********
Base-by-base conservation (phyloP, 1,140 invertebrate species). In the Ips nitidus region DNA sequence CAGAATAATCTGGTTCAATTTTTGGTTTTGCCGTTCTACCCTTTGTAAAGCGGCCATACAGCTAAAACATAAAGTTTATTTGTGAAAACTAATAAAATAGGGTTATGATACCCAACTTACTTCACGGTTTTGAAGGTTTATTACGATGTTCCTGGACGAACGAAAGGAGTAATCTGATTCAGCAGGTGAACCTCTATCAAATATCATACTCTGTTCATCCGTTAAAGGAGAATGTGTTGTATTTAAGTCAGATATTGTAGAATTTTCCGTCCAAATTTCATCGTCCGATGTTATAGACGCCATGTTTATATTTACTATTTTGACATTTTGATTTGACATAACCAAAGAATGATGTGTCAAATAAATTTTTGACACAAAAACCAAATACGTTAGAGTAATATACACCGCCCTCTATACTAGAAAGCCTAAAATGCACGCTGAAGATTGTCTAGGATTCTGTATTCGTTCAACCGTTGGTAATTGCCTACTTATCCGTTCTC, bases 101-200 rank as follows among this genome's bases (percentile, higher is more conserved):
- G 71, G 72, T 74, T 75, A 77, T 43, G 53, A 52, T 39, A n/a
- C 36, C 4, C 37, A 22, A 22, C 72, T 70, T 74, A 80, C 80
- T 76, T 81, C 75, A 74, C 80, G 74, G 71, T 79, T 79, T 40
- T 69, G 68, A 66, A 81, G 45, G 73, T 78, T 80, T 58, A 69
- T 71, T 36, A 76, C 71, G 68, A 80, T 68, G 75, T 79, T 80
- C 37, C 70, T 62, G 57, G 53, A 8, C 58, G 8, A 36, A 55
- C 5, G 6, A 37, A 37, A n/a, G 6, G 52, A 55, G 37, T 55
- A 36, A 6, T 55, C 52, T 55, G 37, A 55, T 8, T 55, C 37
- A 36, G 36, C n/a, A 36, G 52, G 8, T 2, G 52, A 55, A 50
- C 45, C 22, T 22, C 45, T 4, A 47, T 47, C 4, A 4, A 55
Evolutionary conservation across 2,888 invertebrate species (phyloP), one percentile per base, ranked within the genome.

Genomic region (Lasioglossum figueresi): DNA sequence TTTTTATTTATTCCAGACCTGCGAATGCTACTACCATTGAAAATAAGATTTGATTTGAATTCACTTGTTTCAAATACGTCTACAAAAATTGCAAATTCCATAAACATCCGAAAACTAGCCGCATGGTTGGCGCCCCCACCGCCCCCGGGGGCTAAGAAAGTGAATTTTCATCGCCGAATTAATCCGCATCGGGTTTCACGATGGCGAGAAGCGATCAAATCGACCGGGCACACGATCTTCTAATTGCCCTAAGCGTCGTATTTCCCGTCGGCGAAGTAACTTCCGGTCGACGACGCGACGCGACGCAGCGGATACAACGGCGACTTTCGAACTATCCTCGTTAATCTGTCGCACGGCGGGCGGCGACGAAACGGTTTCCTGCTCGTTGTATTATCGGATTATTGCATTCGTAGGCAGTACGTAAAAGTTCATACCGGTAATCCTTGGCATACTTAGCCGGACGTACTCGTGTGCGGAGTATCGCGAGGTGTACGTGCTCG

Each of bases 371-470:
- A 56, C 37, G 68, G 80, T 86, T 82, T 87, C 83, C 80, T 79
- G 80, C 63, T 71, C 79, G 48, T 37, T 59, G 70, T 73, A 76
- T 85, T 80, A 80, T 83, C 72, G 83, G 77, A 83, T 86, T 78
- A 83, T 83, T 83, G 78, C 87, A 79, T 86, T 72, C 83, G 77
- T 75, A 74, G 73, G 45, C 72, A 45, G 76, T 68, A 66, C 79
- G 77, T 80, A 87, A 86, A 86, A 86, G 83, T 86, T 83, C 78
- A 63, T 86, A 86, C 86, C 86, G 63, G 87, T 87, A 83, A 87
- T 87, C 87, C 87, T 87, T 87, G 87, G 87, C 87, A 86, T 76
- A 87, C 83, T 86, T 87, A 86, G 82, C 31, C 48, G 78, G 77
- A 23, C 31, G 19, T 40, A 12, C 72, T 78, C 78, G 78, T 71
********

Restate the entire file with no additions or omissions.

Base-by-base conservation (phyloP, 1,140 invertebrate species). In the Ips nitidus region DNA sequence CAGAATAATCTGGTTCAATTTTTGGTTTTGCCGTTCTACCCTTTGTAAAGCGGCCATACAGCTAAAACATAAAGTTTATTTGTGAAAACTAATAAAATAGGGTTATGATACCCAACTTACTTCACGGTTTTGAAGGTTTATTACGATGTTCCTGGACGAACGAAAGGAGTAATCTGATTCAGCAGGTGAACCTCTATCAAATATCATACTCTGTTCATCCGTTAAAGGAGAATGTGTTGTATTTAAGTCAGATATTGTAGAATTTTCCGTCCAAATTTCATCGTCCGATGTTATAGACGCCATGTTTATATTTACTATTTTGACATTTTGATTTGACATAACCAAAGAATGATGTGTCAAATAAATTTTTGACACAAAAACCAAATACGTTAGAGTAATATACACCGCCCTCTATACTAGAAAGCCTAAAATGCACGCTGAAGATTGTCTAGGATTCTGTATTCGTTCAACCGTTGGTAATTGCCTACTTATCCGTTCTC, bases 101-200 rank as follows among this genome's bases (percentile, higher is more conserved):
- G 71, G 72, T 74, T 75, A 77, T 43, G 53, A 52, T 39, A n/a
- C 36, C 4, C 37, A 22, A 22, C 72, T 70, T 74, A 80, C 80
- T 76, T 81, C 75, A 74, C 80, G 74, G 71, T 79, T 79, T 40
- T 69, G 68, A 66, A 81, G 45, G 73, T 78, T 80, T 58, A 69
- T 71, T 36, A 76, C 71, G 68, A 80, T 68, G 75, T 79, T 80
- C 37, C 70, T 62, G 57, G 53, A 8, C 58, G 8, A 36, A 55
- C 5, G 6, A 37, A 37, A n/a, G 6, G 52, A 55, G 37, T 55
- A 36, A 6, T 55, C 52, T 55, G 37, A 55, T 8, T 55, C 37
- A 36, G 36, C n/a, A 36, G 52, G 8, T 2, G 52, A 55, A 50
- C 45, C 22, T 22, C 45, T 4, A 47, T 47, C 4, A 4, A 55
Evolutionary conservation across 2,888 invertebrate species (phyloP), one percentile per base, ranked within the genome.

Genomic region (Lasioglossum figueresi): DNA sequence TTTTTATTTATTCCAGACCTGCGAATGCTACTACCATTGAAAATAAGATTTGATTTGAATTCACTTGTTTCAAATACGTCTACAAAAATTGCAAATTCCATAAACATCCGAAAACTAGCCGCATGGTTGGCGCCCCCACCGCCCCCGGGGGCTAAGAAAGTGAATTTTCATCGCCGAATTAATCCGCATCGGGTTTCACGATGGCGAGAAGCGATCAAATCGACCGGGCACACGATCTTCTAATTGCCCTAAGCGTCGTATTTCCCGTCGGCGAAGTAACTTCCGGTCGACGACGCGACGCGACGCAGCGGATACAACGGCGACTTTCGAACTATCCTCGTTAATCTGTCGCACGGCGGGCGGCGACGAAACGGTTTCCTGCTCGTTGTATTATCGGATTATTGCATTCGTAGGCAGTACGTAAAAGTTCATACCGGTAATCCTTGGCATACTTAGCCGGACGTACTCGTGTGCGGAGTATCGCGAGGTGTACGTGCTCG

Each of bases 371-470:
- A 56, C 37, G 68, G 80, T 86, T 82, T 87, C 83, C 80, T 79
- G 80, C 63, T 71, C 79, G 48, T 37, T 59, G 70, T 73, A 76
- T 85, T 80, A 80, T 83, C 72, G 83, G 77, A 83, T 86, T 78
- A 83, T 83, T 83, G 78, C 87, A 79, T 86, T 72, C 83, G 77
- T 75, A 74, G 73, G 45, C 72, A 45, G 76, T 68, A 66, C 79
- G 77, T 80, A 87, A 86, A 86, A 86, G 83, T 86, T 83, C 78
- A 63, T 86, A 86, C 86, C 86, G 63, G 87, T 87, A 83, A 87
- T 87, C 87, C 87, T 87, T 87, G 87, G 87, C 87, A 86, T 76
- A 87, C 83, T 86, T 87, A 86, G 82, C 31, C 48, G 78, G 77
- A 23, C 31, G 19, T 40, A 12, C 72, T 78, C 78, G 78, T 71